# How should I think about "extra" impedances inserted within/across a transmission line?

I'm worried this might be two separate questions — or perhaps not any coherent question at all? — but some recent thinking about transmission lines made me realize I still don't know how to think about transmission lines.

The "un-intuitions" I have are related to inline components like a feed-through terminator with a resistor from (in coaxial terms) the center conductor to the shield:

simulate this circuit – Schematic created using CircuitLab

…and/or a DC-block coupler, which is basically a capacitor interrupting the center conductor:

simulate this circuit

Now I get in broad terms that e.g. the feed-thru's resistor essentially terminates the coax with a "perfect load" at that point, or that the DC-block's capacitor looks like a good conductor to high frequencies and a bad conductor to low frequencies.

But when I ask myself things like:

• what would happen if, instead of placing a feed-thru terminator directly on my oscilloscope, I had an additional (long) length of coax connected to the terminator's output?
• why is it that a DC-block coupler can have a ± flat insertion loss (increasing slightly with frequency!) when the impedance of a capacitor is this dramatically inversely-proportional curve?

[^^^^ n.b. the above example questions are NOT my core question here!]

…I don't know how to think about them in terms of transmission lines!

They both seem related to the ≈resistance at a particular point in the line itself. Like normally there's approximately 0Ω resistance from one stretch of the center or outer conductor to the next — but the DC block adds some resistance at one particular spot. Or normally there's approximately ∞Ω resistance between the inner and the outer conductors — but the thru-terminator removes most of that resistance at one particular spot!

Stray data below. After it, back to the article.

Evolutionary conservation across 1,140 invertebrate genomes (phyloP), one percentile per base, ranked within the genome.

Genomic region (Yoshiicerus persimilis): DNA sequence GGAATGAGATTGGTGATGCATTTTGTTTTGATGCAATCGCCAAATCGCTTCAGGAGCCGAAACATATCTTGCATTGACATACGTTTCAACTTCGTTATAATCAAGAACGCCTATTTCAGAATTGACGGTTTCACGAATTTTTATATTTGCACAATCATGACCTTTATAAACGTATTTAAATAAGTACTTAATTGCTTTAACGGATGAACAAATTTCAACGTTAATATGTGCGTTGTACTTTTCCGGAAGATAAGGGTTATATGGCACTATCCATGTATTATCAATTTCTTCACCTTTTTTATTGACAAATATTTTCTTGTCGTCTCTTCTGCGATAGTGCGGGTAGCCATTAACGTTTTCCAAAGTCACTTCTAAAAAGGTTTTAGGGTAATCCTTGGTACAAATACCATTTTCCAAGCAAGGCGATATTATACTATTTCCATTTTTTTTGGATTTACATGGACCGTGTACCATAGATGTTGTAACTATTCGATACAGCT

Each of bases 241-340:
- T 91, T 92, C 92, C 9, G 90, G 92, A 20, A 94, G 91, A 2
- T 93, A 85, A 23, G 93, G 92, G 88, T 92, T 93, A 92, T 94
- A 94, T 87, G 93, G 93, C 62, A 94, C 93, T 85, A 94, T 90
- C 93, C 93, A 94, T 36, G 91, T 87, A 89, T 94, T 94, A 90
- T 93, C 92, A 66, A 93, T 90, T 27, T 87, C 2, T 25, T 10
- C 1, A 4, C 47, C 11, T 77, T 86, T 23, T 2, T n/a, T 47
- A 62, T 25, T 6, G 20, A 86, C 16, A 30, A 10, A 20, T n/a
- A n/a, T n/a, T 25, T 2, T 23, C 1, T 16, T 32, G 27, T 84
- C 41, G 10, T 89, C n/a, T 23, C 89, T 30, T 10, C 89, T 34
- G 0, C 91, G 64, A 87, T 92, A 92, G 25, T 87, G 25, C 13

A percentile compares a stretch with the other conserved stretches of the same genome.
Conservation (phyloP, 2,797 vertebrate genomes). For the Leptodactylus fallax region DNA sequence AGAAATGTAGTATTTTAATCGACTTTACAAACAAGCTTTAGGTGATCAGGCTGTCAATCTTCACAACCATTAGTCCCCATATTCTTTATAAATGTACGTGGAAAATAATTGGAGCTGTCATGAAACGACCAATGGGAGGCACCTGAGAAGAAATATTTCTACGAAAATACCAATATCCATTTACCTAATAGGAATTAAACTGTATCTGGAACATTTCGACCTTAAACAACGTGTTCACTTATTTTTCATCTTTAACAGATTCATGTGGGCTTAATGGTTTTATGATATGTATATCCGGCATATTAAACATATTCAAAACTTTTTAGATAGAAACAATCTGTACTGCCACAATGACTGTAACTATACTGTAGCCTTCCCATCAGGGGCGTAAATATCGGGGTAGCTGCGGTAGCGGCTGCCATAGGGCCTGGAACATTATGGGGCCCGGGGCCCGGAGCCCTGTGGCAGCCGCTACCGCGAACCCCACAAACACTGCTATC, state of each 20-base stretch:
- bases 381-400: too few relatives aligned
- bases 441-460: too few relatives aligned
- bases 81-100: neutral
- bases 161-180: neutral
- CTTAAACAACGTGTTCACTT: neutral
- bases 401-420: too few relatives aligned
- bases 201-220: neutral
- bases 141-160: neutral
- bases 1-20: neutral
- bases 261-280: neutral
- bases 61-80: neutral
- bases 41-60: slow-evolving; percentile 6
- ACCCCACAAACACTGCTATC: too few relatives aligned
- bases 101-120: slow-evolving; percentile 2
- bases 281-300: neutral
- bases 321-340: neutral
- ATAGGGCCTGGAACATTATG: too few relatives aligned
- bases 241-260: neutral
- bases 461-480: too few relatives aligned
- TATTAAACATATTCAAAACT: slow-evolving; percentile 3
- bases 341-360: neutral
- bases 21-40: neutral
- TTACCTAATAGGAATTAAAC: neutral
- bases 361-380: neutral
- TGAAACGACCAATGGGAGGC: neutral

Is there any particularly helpful way to analyze these sort of random "odd spot in the coax" things?

To solve the first circuit:

1. Divide the transmission line into two lines, one on the left, one on the right.
2. Zoom in to the centre portion. When you are in a small ($$\ll\lambda$$) region, the normal rules of circuits apply. You have an impedance on the right, a parallel resistor, and terminals for connection on the left.
3. Work right to left. Assuming the Right transmission line is correctly terminated, it presents an impedance of $$Z_0$$ otherwise work it out from $$Z_0$$ $$Z_L$$ $$\beta$$ and $$x$$.
4. Now place a resistor of $$Z_0$$ in parallel, the resulting impedance is $$Z_0/2$$
5. This is what the Left transmission line sees as its terminating impedance.
6. Zoom out and do the normal transmission line equation if you want to know the impedance at some point on that line.

The second question can be solved in the same way. You're correct, the impedance of a capacitor is dependent on frequency, but in practice if the capacitor is large, the impedance will be effectively zero for all frequencies you're interested in. For example, 10 nf at 7 MHz is $$2.2 \Omega$$ and at 145 MHz is $$0.11 \Omega$$, neither will have any significant effect on the line if $$Z_0=50\Omega$$

Here's a circuit for the first one.

simulate this circuit – Schematic created using CircuitLab

So I drew up a more generic "odd spot in the coax" and couldn't help noticing…

simulate this circuit – Schematic created using CircuitLab

…that it looks like: a filter! Especially if you take the "resistors" in my diagram as actually being "impedances" i.e. capacitors/inductors at a particular frequency.

That certainly could explain both of my example questions, e.g. ideally:

• the feed-through terminator acts as a DC-to-daylight bandstop filter — and I guess continuing an additional length of coax doesn't make be a bad person but would be akin to listening for a signal downstream of an ∞dB attenuator
• the DC-block acts as a knee-at-0Hz high-pass filter — in practice the asymptotically-approaching-zero portion used of the capacitor's curve might even balance out against the usual "coax/connectors get worse at higher frequencies" curve until the latter eventually catches up

So I still don't really "get" transmission lines, and this is hardly a complete answer, but in an interesting turn of events I found these diagrams on Wikipedia:

So, perhaps, every spot in a coax is something of a tiny filter too?!